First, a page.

Variation in Ancient Egyptian Stature and Body Proportions
Sonia R. Zakrzewski*
Stature and the pattern of body proportions were investigated in a series of six time-successive Egyptian populations in order to investigate the biological effects on human growth of the development and intensi-
ﬁcation of agriculture, and the formation of state-level social organization. Univariate analyses of variance were performed to assess differences between the sexes and among various time periods. Signiﬁcant differences were found both in stature and in raw long bone length measurements between the early semi-pastoral population and the later intensive agricultural population. The size differences were greater in males than in females. This disparity is suggested to be due to greater male response to poor nutrition in the earlier populations, and with the increasing development of social hierarchy, males were being provisioned preferentially over females. Little change in body shape was found through time, suggesting that all body segments were varying in size in response to environmental and social conditions. The change found in body plan is suggested to be the result of the later groups having a more tropical (Nilotic) form than the preceding populations. .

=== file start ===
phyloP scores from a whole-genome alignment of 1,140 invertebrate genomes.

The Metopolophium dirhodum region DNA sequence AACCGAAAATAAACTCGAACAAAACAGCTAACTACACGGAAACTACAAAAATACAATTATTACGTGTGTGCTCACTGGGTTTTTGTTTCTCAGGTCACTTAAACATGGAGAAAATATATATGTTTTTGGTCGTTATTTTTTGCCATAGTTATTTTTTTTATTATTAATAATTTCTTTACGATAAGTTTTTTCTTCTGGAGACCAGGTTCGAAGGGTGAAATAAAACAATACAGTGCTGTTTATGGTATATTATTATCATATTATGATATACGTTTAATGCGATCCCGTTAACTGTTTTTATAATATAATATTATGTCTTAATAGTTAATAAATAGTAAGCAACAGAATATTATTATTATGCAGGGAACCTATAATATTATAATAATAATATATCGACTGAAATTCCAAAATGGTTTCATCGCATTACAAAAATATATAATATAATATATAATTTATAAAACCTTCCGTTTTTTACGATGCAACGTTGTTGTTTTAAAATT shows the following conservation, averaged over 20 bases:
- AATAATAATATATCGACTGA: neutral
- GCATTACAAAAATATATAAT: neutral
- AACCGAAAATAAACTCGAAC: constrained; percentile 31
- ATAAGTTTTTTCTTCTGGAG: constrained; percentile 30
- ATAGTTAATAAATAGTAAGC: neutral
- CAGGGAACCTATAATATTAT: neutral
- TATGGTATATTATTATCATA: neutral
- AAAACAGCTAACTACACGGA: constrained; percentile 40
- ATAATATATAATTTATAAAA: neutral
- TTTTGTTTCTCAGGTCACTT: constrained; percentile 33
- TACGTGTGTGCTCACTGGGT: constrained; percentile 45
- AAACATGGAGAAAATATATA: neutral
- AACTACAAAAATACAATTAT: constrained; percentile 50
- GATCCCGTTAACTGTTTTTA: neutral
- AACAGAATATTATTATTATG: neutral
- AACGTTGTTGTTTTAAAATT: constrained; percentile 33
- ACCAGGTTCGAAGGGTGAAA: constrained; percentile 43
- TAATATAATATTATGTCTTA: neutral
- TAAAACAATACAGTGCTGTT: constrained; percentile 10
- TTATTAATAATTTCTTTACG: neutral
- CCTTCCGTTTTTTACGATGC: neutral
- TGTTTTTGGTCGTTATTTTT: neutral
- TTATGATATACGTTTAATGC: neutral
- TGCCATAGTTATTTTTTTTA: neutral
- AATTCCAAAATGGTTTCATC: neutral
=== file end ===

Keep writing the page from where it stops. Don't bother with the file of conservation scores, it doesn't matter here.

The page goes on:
Which would suggest a group adapting to the local condtions, and not totally indigenous to the area.
This study found an increase in stature within Egyptians from the Predynastic until the start of the Dynastic period, followed by a later decline in height. The increase in stature with intensiﬁcation of agriculture was predicted as a result of greater reliability of food production and the formation of social ranking. The later decrease in stature coincides with even greater social complexity, and is expected as it implies that the formation of social classes is allied to differential access to nutrition and healthcare, with the higher ranked individuals being preferentially treated and fed. This change in stature was much greater in males than in females. Long bone lengths also increased from the Badarian to the Early Dynastic periods more for males than for females, and again decreased to a greater extent through the OK and MK periods among males than females. This greater response to changes in socioeconomic status by males was previously described in modern children (Malina et al., 1985; Stinson,
1985). The present study thus supports the greater response to environmental stresses, including positive stresses, in males than in females. The present study suggests that changes in stature and body size occurred in Egypt with the development of social ranking, through a reﬂection of differential access to food and other resources. These results must remain provisional due to the relatively small sample sizes and the lack of skeletal material that cross-cuts all social and economic groups within each time period. Further research on recently excavated skeletal material is therefore needed to further address the issues raised.